Indonesia will ease its palm oil export rules gradually from May and reduce the domestic sales obligation for its palm oil producers from May, the trade ministry said April 27.
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The world's largest vegetable oil exporter had tightened export quotas of palm oil companies in January to control the cost of cooking oils in the domestic market, ahead of the Ramadan month starting in March.
As part of the latest ruling, Jakarta said that the ratio of export quotas for local palm oil companies will be set at four times of domestic sales requirements or 1:4 compared to the current quota of six times (1:6).
While this will tighten exports in the near term, the trade ministry said it will release quotas held back in the past few months over the next nine months. Trade sources said that the government froze around 3 million mt worth of palm oil export permits earlier this year.
The deposited export rights of around 3.03 million mt of palm oil products will disbursed till January 2024, and the average permits disbursed will be around 336,000 mt per month, Director General of Foreign Trade Ministry of Trade Budi Santoso said.
Analysts say that details around the ruling are yet to emerge, but rough calculations show that supply from Indonesia could fall by 30% due to the 1:4 DMO, with some additionality depending on how Jakarta distributes the frozen palm oil export permits over the next nine months.
From May, at 1:4 ratio, export permits for 1.2 million mt will be issued. An additional 300,000 mt could be added if the backlog of export permits for 3 million mt are freed, taking the overall monthly export limit to 1.5 million mt, well below the 2.7 million mt allowed at the current DMO ratio of 1:6, Nicholas Pang, palm oil and biodiesel derivatives broker of Singapore-based Ginga Global Markets, said.
The average export per month stood at 1.86 million mt over January-March, so the latest DMO rules may not interfere with export performance, Santoso said.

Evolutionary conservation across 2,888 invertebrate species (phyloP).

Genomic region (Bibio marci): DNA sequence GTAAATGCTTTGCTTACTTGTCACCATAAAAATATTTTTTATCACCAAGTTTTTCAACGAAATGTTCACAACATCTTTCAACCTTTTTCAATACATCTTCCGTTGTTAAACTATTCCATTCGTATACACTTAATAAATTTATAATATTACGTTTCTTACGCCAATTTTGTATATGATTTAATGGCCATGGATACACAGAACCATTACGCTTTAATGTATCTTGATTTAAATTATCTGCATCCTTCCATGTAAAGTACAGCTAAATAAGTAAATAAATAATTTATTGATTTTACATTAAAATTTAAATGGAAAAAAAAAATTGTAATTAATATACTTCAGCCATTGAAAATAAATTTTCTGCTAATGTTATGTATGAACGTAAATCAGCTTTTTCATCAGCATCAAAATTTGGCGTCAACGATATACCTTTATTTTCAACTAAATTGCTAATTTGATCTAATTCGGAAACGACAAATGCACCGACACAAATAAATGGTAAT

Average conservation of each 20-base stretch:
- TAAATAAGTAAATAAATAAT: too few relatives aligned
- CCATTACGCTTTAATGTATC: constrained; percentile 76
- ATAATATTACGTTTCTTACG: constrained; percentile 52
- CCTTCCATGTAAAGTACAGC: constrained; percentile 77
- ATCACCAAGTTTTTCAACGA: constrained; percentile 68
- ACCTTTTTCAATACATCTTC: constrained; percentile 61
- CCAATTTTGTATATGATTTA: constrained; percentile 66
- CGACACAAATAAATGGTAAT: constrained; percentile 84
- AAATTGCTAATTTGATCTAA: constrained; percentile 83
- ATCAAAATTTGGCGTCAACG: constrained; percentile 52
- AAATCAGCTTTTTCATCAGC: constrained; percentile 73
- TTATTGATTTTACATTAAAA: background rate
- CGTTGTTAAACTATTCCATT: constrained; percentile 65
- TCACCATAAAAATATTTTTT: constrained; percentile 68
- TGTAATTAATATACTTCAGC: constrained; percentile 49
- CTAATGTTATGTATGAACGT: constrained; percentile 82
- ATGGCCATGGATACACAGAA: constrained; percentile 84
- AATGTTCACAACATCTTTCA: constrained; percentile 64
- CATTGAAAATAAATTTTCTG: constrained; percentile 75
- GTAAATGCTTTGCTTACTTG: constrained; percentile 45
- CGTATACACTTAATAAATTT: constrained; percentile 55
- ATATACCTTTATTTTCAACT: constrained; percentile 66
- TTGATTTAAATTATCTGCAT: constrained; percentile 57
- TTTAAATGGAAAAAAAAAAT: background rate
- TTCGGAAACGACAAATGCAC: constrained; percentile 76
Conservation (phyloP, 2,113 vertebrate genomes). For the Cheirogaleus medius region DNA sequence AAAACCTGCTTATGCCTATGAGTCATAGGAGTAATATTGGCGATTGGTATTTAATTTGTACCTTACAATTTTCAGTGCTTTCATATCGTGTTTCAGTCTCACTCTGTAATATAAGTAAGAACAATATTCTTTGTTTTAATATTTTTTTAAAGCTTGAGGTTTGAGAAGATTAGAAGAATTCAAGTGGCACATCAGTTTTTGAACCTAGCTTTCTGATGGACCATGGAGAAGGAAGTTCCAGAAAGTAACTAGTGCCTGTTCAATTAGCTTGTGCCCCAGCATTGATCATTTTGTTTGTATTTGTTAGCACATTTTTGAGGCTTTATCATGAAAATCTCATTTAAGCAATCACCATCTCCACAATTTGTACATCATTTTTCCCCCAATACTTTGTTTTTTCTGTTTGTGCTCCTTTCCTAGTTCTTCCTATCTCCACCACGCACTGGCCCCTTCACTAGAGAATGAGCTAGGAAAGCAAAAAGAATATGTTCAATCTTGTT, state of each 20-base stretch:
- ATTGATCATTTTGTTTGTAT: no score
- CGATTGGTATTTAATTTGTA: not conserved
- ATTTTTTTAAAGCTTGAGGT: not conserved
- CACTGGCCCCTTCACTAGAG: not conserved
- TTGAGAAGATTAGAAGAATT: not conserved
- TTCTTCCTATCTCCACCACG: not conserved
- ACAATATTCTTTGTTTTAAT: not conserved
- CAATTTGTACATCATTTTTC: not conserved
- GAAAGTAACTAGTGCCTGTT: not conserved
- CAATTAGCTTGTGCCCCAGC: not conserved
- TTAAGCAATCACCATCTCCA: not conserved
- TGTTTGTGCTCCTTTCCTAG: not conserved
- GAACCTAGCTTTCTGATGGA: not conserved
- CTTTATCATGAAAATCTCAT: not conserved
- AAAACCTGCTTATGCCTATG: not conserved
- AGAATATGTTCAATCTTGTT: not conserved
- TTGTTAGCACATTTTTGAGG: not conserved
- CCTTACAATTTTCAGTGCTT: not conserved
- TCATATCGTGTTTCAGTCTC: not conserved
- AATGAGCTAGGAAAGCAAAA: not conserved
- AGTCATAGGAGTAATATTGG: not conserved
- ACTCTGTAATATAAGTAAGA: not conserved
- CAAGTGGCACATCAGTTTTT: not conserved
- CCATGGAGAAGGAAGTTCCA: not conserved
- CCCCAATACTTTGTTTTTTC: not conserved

The announcement may tighten exports in the near term, but trading participants were on the fence about its impact on markets citing low destination demand and falling prices of competing vegetable oils globally.
"The market will probably discount much of this news as this is a confirmation from what the market has been expecting. Right now, demand from India and China is not great ... unless demand comes back full swing, then we may see prices react much more strongly," a Malaysia-based trader told S&P Global Commodity Insights.
The keenly watched third month Crude Palm Oil contract on Bursa Malaysia Derivatives exchange was down 130 points and closed at MR 3,421/mt ($766.52) on April 27.
A rise in production from Indonesia and weak prices of sunflower and rapeseed oils globally will continue to pressure palm oil prices in May, traders said.
Platts, part of S&P Global Commodity Insights, assessed the price of CPO FOB Indonesia at $943/mt April 27, down 2.1% day on day.
The ruling is quite neutral as both Malaysia and Indonesia are grappling with demand issues, Lingam Supramaniam, director at Malaysia-based commodities firm Pelindung Bestari, said.